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Unformatted text preview: ate offset form. They are described fully in Section 5.10 on page 125. As a final variation, the size of the data item which is transferred may be a single unsigned 8-bit byte instead of a 32-bit word. This option is selected by adding a letter B onto the opcode: In this case the transfer address can have any alignment and is not restricted to a 4-byte boundary, since bytes may be stored at any byte address. The loaded byte is placed in the bottom byte of r0 and the remaining bytes in r0 are filled with zeros. (All but the oldest ARM processors also support signed bytes, where the top bit of the byte indicates whether the value should be treated as positive or negative, and signed and unsigned 16-bit half-words; these variants will be described when we return to look at the instruction set in more detail in Section 5.11 on page 128.) 60 ARM Assembly Language Programming Multiple register data transfers Where considerable quantities of data are to be transferred, it is preferable to move several registers at a time. These instructions allow any subset (or all) of the 16 registers to be transferred with a single instruction. The trade-off is that the available addressing modes are more restricted than with a single register transfer instruction. A simple example of this instruction class is: Since the transferred data items are always 32-bit words, the base address (r1) should be word-aligned. The transfer list, within the curly brackets, may contain any or all of r0 to r15. The order of the registers within the list is insignificant and does not affect the order of transfer or the values in the registers after the instruction has executed. It is normal practice, however, to specify the registers in increasing order within the list. Note that including r15 in the list will cause a change in the control flow, since r15 is the PC. We will return to this case when we discuss control flow instructions and will not consider it further until then. The above example illustrates a common feature of all for...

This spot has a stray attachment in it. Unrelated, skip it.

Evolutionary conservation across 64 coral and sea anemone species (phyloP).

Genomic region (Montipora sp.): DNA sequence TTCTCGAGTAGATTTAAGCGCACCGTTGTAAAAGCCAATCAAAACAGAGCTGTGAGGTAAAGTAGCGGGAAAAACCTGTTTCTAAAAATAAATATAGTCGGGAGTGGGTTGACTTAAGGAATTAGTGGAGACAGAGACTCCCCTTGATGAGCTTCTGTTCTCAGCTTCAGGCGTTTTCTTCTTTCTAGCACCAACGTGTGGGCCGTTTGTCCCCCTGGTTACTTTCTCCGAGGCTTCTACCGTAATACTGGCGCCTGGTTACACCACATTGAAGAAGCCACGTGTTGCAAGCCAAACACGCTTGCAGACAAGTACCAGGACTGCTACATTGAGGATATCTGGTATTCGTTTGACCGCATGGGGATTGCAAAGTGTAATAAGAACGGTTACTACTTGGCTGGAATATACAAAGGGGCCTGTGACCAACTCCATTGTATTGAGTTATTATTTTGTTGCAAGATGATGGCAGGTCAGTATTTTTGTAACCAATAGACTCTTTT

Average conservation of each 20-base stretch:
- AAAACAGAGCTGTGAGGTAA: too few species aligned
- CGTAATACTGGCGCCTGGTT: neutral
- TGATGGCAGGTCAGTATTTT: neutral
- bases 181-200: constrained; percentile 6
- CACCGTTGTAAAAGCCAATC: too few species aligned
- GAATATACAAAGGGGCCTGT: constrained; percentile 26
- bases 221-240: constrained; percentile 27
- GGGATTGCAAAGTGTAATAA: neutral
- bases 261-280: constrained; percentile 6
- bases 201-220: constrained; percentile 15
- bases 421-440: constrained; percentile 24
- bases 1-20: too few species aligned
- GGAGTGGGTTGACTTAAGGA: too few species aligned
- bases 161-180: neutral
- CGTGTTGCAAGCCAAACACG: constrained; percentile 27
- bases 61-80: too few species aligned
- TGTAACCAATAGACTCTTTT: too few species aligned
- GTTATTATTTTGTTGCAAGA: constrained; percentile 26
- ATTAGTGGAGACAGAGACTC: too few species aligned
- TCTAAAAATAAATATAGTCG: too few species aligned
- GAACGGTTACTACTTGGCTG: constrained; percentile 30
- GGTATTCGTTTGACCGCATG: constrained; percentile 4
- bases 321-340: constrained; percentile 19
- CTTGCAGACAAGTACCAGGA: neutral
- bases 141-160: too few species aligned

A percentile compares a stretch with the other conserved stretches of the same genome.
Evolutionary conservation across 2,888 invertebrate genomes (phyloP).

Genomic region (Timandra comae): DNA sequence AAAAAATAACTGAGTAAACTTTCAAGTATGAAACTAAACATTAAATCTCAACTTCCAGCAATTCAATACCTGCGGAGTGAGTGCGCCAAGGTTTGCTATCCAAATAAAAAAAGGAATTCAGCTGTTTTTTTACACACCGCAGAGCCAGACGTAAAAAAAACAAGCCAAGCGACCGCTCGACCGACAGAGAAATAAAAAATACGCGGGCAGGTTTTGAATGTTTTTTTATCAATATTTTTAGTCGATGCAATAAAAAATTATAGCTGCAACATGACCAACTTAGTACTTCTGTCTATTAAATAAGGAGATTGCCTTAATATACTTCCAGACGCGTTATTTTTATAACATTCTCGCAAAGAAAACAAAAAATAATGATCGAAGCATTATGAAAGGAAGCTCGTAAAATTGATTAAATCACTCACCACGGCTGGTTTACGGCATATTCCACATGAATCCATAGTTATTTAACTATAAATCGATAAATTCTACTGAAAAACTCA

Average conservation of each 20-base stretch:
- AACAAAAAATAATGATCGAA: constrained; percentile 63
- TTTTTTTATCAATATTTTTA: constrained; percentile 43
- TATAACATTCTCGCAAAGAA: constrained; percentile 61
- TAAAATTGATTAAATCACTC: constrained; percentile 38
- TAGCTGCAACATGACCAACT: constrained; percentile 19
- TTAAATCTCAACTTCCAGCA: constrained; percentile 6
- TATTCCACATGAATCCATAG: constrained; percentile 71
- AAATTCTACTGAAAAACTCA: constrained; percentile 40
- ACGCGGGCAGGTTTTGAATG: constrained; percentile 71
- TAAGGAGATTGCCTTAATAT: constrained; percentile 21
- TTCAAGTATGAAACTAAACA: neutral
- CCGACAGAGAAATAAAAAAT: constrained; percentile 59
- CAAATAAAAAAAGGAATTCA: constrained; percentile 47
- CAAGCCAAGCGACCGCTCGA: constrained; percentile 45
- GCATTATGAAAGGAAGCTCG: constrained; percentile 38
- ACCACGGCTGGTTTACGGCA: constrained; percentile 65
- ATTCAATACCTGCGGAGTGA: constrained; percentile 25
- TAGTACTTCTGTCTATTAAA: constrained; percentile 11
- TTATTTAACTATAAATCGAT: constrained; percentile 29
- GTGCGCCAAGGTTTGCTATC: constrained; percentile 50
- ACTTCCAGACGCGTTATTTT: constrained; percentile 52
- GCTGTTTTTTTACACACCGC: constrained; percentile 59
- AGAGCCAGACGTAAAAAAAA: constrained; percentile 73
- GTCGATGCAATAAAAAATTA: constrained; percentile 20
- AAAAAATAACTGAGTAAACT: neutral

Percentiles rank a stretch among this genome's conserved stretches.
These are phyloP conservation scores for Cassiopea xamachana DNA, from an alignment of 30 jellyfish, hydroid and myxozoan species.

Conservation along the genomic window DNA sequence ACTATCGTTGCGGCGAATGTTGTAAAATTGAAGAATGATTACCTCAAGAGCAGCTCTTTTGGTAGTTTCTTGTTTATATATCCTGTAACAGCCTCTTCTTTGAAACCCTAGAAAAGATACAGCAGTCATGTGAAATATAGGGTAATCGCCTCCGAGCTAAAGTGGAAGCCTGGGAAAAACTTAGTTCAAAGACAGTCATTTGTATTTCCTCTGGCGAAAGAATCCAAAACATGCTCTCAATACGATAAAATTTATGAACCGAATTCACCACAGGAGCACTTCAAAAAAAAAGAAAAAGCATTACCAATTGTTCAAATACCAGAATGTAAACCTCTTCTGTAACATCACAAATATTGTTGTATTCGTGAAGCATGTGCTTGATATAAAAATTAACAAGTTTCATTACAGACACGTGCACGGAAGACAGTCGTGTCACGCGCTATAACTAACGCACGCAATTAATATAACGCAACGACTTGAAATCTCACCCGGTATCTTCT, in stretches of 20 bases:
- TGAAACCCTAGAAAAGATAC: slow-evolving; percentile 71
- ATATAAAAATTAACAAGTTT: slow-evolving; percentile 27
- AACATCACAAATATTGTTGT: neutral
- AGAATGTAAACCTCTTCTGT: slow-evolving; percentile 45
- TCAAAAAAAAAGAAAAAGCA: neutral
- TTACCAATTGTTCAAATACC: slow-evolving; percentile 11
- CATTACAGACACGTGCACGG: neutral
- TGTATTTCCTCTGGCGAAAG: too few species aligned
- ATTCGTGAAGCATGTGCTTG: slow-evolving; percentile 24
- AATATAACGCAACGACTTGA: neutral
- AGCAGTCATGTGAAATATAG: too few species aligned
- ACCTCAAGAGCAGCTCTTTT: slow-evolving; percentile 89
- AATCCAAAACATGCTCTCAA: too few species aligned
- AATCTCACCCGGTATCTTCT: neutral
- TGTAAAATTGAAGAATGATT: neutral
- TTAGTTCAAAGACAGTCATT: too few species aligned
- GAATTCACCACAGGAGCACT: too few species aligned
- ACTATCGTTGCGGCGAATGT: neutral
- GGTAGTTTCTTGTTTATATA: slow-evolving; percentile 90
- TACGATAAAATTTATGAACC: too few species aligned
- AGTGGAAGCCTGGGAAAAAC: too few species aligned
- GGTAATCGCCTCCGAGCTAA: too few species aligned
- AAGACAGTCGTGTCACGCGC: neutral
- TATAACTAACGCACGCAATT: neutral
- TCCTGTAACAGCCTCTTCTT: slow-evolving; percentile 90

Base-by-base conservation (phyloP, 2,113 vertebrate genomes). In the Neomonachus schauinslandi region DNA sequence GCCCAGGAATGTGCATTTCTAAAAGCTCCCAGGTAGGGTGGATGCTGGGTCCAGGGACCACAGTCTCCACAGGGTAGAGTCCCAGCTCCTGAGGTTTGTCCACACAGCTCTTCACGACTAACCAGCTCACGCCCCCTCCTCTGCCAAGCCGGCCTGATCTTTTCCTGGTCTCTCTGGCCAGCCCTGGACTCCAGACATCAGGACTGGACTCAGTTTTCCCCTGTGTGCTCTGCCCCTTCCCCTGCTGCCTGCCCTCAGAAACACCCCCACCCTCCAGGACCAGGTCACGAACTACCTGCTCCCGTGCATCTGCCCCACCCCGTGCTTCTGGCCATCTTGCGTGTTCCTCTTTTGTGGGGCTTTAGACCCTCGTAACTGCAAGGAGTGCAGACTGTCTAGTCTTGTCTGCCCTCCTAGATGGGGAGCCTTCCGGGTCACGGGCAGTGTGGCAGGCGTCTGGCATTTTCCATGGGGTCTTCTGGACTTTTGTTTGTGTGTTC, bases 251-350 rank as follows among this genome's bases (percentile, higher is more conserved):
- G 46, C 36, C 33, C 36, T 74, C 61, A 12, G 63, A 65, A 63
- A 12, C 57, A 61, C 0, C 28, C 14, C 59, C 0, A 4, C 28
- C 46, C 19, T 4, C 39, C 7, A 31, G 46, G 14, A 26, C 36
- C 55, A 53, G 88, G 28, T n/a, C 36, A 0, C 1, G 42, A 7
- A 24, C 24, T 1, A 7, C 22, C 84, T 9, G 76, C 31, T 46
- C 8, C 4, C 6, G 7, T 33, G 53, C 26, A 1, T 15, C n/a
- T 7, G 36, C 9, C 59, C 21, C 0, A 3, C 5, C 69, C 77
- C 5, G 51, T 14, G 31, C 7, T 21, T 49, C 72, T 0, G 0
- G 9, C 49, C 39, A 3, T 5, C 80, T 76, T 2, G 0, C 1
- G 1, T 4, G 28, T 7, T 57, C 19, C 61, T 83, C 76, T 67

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- Spring '09